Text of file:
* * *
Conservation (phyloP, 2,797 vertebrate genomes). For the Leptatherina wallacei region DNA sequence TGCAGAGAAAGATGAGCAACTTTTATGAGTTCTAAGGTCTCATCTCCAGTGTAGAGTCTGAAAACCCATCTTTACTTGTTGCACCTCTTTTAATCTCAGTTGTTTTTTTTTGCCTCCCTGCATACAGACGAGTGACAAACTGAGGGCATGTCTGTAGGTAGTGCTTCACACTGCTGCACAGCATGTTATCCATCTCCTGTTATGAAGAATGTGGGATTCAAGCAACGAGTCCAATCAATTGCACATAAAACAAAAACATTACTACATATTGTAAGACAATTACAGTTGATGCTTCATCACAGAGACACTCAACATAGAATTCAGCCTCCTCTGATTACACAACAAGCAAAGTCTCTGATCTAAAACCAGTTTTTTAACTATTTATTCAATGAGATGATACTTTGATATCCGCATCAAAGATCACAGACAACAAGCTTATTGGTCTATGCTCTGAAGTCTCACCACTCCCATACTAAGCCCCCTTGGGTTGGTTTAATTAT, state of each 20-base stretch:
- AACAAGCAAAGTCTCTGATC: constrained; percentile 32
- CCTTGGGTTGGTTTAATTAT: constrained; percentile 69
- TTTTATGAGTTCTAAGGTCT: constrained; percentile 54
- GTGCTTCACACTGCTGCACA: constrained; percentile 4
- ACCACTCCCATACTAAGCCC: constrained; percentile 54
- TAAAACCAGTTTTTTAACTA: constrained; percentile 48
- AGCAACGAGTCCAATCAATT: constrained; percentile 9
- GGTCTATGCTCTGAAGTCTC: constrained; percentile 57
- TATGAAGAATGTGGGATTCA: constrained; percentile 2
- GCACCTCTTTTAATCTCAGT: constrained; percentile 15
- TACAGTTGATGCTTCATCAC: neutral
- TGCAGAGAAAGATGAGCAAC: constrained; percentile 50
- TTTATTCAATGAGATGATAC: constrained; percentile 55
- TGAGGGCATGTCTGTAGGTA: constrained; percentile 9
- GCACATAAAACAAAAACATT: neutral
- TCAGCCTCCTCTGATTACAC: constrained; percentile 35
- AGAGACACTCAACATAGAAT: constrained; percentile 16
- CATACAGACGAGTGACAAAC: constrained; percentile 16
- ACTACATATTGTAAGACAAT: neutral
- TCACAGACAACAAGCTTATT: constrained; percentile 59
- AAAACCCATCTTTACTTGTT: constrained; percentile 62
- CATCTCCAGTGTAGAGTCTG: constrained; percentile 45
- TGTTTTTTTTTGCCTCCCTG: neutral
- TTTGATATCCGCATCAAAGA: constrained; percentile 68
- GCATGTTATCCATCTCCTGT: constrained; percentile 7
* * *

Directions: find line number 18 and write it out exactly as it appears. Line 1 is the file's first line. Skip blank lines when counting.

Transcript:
- AGAGACACTCAACATAGAAT: constrained; percentile 16